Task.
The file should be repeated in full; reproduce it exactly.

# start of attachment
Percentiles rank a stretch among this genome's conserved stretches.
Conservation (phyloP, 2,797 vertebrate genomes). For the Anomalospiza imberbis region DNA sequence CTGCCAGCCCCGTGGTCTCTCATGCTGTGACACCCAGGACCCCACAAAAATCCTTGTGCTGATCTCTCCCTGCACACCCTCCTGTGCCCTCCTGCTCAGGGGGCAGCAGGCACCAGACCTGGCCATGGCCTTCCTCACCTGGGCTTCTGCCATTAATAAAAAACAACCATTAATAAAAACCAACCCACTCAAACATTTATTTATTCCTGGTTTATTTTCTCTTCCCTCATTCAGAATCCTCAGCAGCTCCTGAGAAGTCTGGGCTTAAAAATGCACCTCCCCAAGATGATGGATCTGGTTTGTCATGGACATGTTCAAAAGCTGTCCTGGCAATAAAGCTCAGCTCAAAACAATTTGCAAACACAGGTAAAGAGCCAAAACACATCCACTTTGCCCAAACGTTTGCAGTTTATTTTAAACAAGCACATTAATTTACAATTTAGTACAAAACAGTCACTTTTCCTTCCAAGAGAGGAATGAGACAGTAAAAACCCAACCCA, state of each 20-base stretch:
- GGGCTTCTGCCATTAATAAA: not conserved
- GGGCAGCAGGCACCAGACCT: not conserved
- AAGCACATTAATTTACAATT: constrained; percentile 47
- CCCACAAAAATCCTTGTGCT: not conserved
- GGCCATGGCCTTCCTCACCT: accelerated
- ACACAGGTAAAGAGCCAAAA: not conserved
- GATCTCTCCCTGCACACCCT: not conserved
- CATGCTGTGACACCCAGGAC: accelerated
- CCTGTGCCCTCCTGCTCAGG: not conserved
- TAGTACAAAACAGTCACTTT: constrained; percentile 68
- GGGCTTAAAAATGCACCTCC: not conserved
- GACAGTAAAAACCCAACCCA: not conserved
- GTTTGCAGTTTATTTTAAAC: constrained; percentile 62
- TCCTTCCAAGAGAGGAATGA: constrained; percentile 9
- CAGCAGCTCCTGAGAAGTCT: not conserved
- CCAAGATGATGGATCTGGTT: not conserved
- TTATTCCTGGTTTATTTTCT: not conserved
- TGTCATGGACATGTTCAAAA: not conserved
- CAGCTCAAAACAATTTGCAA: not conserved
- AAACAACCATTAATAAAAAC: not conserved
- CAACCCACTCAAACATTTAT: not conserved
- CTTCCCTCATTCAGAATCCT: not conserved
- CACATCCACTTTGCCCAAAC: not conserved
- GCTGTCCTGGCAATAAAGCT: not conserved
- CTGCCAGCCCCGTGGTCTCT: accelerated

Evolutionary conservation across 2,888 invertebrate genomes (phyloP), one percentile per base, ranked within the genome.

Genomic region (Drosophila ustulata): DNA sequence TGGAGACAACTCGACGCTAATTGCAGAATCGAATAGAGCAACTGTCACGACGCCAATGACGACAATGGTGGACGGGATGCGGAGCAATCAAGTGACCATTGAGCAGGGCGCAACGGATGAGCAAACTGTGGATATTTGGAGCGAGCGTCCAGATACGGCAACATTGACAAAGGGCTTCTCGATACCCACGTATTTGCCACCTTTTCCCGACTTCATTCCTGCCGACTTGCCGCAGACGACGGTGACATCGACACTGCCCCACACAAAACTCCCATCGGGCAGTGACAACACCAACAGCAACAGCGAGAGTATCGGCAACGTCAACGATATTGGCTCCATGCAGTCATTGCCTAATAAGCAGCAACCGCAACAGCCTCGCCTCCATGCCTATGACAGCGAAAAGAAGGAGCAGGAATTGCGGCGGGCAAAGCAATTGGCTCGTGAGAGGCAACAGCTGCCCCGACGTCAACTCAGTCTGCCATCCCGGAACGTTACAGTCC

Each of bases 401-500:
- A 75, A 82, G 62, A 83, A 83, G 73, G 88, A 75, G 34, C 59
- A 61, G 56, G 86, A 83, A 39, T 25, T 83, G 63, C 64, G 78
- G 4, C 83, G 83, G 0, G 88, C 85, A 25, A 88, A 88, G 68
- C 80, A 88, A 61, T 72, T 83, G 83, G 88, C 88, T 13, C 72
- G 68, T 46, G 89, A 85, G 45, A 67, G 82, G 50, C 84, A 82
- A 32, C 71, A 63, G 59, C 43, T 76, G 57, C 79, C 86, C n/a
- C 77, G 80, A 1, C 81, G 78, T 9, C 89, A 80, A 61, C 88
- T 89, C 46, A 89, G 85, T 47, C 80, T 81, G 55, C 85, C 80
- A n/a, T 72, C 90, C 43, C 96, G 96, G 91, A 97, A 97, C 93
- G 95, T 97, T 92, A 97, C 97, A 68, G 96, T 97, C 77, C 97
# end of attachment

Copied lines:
Percentiles rank a stretch among this genome's conserved stretches.
Conservation (phyloP, 2,797 vertebrate genomes). For the Anomalospiza imberbis region DNA sequence CTGCCAGCCCCGTGGTCTCTCATGCTGTGACACCCAGGACCCCACAAAAATCCTTGTGCTGATCTCTCCCTGCACACCCTCCTGTGCCCTCCTGCTCAGGGGGCAGCAGGCACCAGACCTGGCCATGGCCTTCCTCACCTGGGCTTCTGCCATTAATAAAAAACAACCATTAATAAAAACCAACCCACTCAAACATTTATTTATTCCTGGTTTATTTTCTCTTCCCTCATTCAGAATCCTCAGCAGCTCCTGAGAAGTCTGGGCTTAAAAATGCACCTCCCCAAGATGATGGATCTGGTTTGTCATGGACATGTTCAAAAGCTGTCCTGGCAATAAAGCTCAGCTCAAAACAATTTGCAAACACAGGTAAAGAGCCAAAACACATCCACTTTGCCCAAACGTTTGCAGTTTATTTTAAACAAGCACATTAATTTACAATTTAGTACAAAACAGTCACTTTTCCTTCCAAGAGAGGAATGAGACAGTAAAAACCCAACCCA, state of each 20-base stretch:
- GGGCTTCTGCCATTAATAAA: not conserved
- GGGCAGCAGGCACCAGACCT: not conserved
- AAGCACATTAATTTACAATT: constrained; percentile 47
- CCCACAAAAATCCTTGTGCT: not conserved
- GGCCATGGCCTTCCTCACCT: accelerated
- ACACAGGTAAAGAGCCAAAA: not conserved
- GATCTCTCCCTGCACACCCT: not conserved
- CATGCTGTGACACCCAGGAC: accelerated
- CCTGTGCCCTCCTGCTCAGG: not conserved
- TAGTACAAAACAGTCACTTT: constrained; percentile 68
- GGGCTTAAAAATGCACCTCC: not conserved
- GACAGTAAAAACCCAACCCA: not conserved
- GTTTGCAGTTTATTTTAAAC: constrained; percentile 62
- TCCTTCCAAGAGAGGAATGA: constrained; percentile 9
- CAGCAGCTCCTGAGAAGTCT: not conserved
- CCAAGATGATGGATCTGGTT: not conserved
- TTATTCCTGGTTTATTTTCT: not conserved
- TGTCATGGACATGTTCAAAA: not conserved
- CAGCTCAAAACAATTTGCAA: not conserved
- AAACAACCATTAATAAAAAC: not conserved
- CAACCCACTCAAACATTTAT: not conserved
- CTTCCCTCATTCAGAATCCT: not conserved
- CACATCCACTTTGCCCAAAC: not conserved
- GCTGTCCTGGCAATAAAGCT: not conserved
- CTGCCAGCCCCGTGGTCTCT: accelerated

Evolutionary conservation across 2,888 invertebrate genomes (phyloP), one percentile per base, ranked within the genome.

Genomic region (Drosophila ustulata): DNA sequence TGGAGACAACTCGACGCTAATTGCAGAATCGAATAGAGCAACTGTCACGACGCCAATGACGACAATGGTGGACGGGATGCGGAGCAATCAAGTGACCATTGAGCAGGGCGCAACGGATGAGCAAACTGTGGATATTTGGAGCGAGCGTCCAGATACGGCAACATTGACAAAGGGCTTCTCGATACCCACGTATTTGCCACCTTTTCCCGACTTCATTCCTGCCGACTTGCCGCAGACGACGGTGACATCGACACTGCCCCACACAAAACTCCCATCGGGCAGTGACAACACCAACAGCAACAGCGAGAGTATCGGCAACGTCAACGATATTGGCTCCATGCAGTCATTGCCTAATAAGCAGCAACCGCAACAGCCTCGCCTCCATGCCTATGACAGCGAAAAGAAGGAGCAGGAATTGCGGCGGGCAAAGCAATTGGCTCGTGAGAGGCAACAGCTGCCCCGACGTCAACTCAGTCTGCCATCCCGGAACGTTACAGTCC

Each of bases 401-500:
- A 75, A 82, G 62, A 83, A 83, G 73, G 88, A 75, G 34, C 59
- A 61, G 56, G 86, A 83, A 39, T 25, T 83, G 63, C 64, G 78
- G 4, C 83, G 83, G 0, G 88, C 85, A 25, A 88, A 88, G 68
- C 80, A 88, A 61, T 72, T 83, G 83, G 88, C 88, T 13, C 72
- G 68, T 46, G 89, A 85, G 45, A 67, G 82, G 50, C 84, A 82
- A 32, C 71, A 63, G 59, C 43, T 76, G 57, C 79, C 86, C n/a
- C 77, G 80, A 1, C 81, G 78, T 9, C 89, A 80, A 61, C 88
- T 89, C 46, A 89, G 85, T 47, C 80, T 81, G 55, C 85, C 80
- A n/a, T 72, C 90, C 43, C 96, G 96, G 91, A 97, A 97, C 93
- G 95, T 97, T 92, A 97, C 97, A 68, G 96, T 97, C 77, C 97